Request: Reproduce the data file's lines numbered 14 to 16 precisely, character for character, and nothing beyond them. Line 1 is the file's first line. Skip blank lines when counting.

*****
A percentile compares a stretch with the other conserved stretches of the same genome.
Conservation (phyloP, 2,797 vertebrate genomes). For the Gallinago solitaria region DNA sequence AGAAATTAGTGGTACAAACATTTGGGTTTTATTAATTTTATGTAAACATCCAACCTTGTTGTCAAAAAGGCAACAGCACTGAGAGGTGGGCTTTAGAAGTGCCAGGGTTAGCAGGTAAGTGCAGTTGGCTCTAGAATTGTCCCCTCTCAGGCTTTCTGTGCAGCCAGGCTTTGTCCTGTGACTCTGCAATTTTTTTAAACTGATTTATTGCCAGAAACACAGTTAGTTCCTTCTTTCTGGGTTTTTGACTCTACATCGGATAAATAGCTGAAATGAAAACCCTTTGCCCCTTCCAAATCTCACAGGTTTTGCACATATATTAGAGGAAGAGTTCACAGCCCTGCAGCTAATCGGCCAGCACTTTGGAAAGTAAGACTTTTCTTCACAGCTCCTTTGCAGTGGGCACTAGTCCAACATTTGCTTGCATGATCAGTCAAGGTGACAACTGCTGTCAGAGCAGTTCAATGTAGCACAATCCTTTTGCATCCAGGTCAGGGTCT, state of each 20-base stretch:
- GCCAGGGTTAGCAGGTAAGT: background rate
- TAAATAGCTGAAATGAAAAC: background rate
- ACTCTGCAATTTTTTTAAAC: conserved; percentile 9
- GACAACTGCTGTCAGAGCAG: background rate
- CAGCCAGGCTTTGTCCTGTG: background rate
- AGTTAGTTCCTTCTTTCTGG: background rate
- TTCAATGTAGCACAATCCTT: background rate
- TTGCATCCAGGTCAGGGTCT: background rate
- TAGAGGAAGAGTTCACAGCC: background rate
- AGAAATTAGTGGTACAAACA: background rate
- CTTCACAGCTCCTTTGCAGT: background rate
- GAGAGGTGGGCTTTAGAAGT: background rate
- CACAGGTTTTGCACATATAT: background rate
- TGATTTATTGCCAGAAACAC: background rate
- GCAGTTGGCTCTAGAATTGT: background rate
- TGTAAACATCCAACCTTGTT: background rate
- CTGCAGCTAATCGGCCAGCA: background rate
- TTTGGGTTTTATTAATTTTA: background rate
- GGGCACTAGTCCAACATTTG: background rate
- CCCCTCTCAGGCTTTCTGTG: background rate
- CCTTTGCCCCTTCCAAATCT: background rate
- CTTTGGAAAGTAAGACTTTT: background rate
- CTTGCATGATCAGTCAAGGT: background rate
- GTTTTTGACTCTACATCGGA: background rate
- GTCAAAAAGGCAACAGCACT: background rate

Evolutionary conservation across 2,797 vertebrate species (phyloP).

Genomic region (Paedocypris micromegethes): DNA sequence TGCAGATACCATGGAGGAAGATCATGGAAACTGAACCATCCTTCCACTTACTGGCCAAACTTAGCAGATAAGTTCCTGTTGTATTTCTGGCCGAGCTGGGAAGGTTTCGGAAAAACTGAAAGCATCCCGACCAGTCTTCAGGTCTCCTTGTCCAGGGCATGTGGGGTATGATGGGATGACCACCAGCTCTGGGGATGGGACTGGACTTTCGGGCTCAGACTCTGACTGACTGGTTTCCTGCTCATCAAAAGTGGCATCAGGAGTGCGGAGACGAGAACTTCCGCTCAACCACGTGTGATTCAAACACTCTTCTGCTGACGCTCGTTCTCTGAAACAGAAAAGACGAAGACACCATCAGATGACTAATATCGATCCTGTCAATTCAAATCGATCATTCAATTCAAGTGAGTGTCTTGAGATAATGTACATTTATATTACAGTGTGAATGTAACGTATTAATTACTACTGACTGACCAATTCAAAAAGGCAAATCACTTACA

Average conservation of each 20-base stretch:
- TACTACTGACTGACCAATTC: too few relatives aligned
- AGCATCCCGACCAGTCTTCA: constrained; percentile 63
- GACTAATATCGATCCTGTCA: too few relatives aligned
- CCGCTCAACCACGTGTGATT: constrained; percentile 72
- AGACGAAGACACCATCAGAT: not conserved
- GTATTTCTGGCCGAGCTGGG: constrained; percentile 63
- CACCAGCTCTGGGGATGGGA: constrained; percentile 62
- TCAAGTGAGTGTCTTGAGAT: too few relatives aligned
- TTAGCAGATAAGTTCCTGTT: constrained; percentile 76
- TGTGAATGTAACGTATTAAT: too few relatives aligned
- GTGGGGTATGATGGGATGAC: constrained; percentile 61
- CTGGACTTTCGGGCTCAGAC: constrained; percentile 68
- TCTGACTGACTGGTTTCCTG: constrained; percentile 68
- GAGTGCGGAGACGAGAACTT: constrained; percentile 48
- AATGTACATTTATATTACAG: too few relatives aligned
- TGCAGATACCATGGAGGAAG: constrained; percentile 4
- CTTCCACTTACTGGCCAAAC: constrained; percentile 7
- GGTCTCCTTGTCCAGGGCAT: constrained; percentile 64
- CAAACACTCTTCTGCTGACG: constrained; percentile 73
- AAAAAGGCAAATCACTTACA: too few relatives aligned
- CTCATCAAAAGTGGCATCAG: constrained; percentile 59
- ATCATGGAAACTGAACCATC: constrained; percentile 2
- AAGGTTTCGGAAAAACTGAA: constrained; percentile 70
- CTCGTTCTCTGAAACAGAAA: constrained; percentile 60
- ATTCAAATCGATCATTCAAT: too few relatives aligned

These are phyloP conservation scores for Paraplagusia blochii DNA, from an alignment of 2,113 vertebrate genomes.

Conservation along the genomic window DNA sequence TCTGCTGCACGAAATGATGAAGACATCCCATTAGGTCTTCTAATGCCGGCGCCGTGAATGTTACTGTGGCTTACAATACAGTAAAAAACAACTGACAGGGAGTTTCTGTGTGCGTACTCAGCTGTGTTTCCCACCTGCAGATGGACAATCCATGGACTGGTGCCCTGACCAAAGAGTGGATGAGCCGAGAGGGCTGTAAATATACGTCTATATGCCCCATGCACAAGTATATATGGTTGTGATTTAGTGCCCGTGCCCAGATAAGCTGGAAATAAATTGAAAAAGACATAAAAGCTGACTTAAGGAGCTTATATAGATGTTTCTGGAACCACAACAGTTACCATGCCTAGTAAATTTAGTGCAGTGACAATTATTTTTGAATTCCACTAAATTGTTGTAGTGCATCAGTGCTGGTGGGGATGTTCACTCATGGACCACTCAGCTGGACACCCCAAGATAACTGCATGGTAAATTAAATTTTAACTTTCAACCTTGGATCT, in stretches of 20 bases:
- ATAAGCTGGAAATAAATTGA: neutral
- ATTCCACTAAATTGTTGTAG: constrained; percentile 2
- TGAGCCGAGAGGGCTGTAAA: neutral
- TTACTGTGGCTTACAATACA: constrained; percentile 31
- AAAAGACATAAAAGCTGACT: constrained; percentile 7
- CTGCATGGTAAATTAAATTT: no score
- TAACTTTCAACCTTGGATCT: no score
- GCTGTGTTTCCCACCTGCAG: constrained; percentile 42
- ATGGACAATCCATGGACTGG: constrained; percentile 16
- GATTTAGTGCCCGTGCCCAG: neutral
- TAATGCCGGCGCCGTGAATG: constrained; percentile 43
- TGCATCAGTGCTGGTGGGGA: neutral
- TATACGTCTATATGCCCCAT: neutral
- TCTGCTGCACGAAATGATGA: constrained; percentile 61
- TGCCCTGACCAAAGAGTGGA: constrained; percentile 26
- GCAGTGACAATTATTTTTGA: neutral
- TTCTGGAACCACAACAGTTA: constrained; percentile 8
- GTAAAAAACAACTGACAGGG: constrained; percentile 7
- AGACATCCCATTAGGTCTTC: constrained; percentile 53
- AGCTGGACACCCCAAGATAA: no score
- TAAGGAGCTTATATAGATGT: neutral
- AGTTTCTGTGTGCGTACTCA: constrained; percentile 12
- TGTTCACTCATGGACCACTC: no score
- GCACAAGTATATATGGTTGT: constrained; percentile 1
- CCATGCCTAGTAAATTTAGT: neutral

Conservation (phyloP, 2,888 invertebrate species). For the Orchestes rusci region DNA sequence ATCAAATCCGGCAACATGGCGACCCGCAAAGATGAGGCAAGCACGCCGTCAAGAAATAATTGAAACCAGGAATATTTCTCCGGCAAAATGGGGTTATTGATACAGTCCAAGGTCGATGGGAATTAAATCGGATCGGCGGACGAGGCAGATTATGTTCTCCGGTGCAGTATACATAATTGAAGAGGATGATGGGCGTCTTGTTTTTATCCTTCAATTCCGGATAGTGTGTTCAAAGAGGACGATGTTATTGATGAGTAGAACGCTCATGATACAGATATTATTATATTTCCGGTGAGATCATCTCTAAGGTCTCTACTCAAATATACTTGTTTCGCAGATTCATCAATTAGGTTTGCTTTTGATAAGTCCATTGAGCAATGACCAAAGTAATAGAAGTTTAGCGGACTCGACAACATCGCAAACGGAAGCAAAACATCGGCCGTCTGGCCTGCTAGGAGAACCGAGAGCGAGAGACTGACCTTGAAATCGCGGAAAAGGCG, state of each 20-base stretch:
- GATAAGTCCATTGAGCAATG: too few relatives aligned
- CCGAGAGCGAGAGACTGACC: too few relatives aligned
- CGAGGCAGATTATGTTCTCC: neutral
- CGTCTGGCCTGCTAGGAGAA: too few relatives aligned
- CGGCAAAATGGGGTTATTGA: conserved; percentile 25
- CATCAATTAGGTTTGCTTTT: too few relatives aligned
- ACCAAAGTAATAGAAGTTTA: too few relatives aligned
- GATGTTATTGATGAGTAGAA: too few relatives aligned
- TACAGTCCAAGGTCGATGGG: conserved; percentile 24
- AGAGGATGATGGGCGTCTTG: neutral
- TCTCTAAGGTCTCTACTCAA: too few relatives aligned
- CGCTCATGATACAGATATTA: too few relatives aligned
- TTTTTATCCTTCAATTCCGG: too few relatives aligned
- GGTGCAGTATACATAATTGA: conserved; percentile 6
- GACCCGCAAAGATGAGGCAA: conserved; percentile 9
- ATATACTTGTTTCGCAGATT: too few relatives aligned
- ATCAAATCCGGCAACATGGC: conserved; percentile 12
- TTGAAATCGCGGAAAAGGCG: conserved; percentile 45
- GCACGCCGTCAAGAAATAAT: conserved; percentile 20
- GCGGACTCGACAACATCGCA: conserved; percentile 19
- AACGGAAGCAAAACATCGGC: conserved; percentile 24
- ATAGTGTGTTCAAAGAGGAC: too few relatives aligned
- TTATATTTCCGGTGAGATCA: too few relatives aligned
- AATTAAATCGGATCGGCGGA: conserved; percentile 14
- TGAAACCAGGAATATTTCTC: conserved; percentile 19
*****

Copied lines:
- GAGAGGTGGGCTTTAGAAGT: background rate
- CACAGGTTTTGCACATATAT: background rate
- TGATTTATTGCCAGAAACAC: background rate